Businessman Rupert Lowe spoke out amid growing concerns surrounding the impartiality of social media posts from the broadcaster’s journalists. Bosses have already warned staffers about airing their own personal views on Twitter but Mr Lowe said the time had now come to make a stand.
Make it a subscription service and let us decide!
He tweeted: “Some journalists seem to think when they get their BBC accreditation and a blue tick on Twitter it gives them the right to preach to the rest of us.
“It wouldn’t bother me, but we’re the ones who have to pay their salaries. Make it a subscription service and let us decide!”
Mr Lowe is a prominent backer of the Defund the BBC campaign group which was launched this year to demand the decriminalisation of non-licence fee payment.
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BBC bosses are coming under growing pressure to justify the fee amid rows over scrapping free licences for over-75s, presenter salaries, political bias and accusations of “woke culture” within the corporation.
Tim Davie, the BBC’s new director-general, has vowed to make changes at the heart of the BBC.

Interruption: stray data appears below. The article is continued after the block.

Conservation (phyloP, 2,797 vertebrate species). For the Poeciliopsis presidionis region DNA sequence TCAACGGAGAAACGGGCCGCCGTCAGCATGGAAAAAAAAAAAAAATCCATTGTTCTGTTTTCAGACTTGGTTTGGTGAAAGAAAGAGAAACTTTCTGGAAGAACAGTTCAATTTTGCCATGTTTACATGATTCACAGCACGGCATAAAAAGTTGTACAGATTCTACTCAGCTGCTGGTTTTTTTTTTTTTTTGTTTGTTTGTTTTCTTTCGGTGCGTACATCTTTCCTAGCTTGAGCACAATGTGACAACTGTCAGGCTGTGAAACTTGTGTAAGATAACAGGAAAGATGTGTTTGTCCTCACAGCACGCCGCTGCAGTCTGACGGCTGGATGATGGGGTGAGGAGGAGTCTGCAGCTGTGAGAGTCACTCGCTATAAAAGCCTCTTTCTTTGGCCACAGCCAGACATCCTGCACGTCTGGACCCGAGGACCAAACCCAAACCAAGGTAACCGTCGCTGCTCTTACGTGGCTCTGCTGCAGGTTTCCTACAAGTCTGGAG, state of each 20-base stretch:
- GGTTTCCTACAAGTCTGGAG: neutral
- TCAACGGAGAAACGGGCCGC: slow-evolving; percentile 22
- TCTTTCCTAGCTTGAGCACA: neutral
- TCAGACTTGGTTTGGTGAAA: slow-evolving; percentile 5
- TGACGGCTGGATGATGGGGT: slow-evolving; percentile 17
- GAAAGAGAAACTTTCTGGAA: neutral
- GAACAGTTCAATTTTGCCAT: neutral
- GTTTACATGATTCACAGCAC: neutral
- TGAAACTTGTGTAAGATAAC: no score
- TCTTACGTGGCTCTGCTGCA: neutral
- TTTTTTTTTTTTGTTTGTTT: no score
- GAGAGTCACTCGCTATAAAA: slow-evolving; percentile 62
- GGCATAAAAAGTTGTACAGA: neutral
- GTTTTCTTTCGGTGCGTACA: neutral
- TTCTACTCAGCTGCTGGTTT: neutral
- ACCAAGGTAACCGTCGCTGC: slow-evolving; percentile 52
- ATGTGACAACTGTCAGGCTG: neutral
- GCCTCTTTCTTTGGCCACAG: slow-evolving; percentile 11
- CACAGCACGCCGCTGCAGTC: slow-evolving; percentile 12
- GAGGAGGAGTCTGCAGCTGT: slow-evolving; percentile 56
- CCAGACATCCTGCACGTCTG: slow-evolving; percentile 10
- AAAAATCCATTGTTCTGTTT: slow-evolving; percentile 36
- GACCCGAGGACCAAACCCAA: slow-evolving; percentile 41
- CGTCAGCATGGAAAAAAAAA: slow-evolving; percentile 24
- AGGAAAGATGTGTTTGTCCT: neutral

A growing number of Tory ministers and MPs are voicing concerns about the value for money provided by the licence fee which costs £157.50 a year.
Earlier, Culture Minister John Whittingdale said justification for the licence fee will “diminish over time” and the corporation will eventually have to seek “alternative means of funding”.
Mr Whittingdale made the comments during an appearance before the Commons Digital, Culture, Media and Sport Select Committee.
He told MPs: “The justification that everybody benefited from paying it because everybody benefited from the BBC is still largely the case, but will diminish over time.
“I suspect that eventually we will need to look at alternative means of funding the BBC.”
He added there is “an attraction in subscription, at least in part”.
The BBC faces increasing completion from subscription based streaming services like Netflix, Amazon Prime and Disney+.
Earlier this year Boris Johnson said he was “certainly looking at” a plan to “get rid of all licence fees”.
However, the Prime Minister added this would not be introduced “at this stage”.
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Earlier this year, after the Government cut funding, the BBC announced it would only fund free TV licences for those over-75s who are on pension credit.
Julian Knight, the culture select committee chair and Tory MP, branded the move a “body-blow” for British pensioners.
Age UK added it was “bitterly disappointed with the BBC’s decision”.
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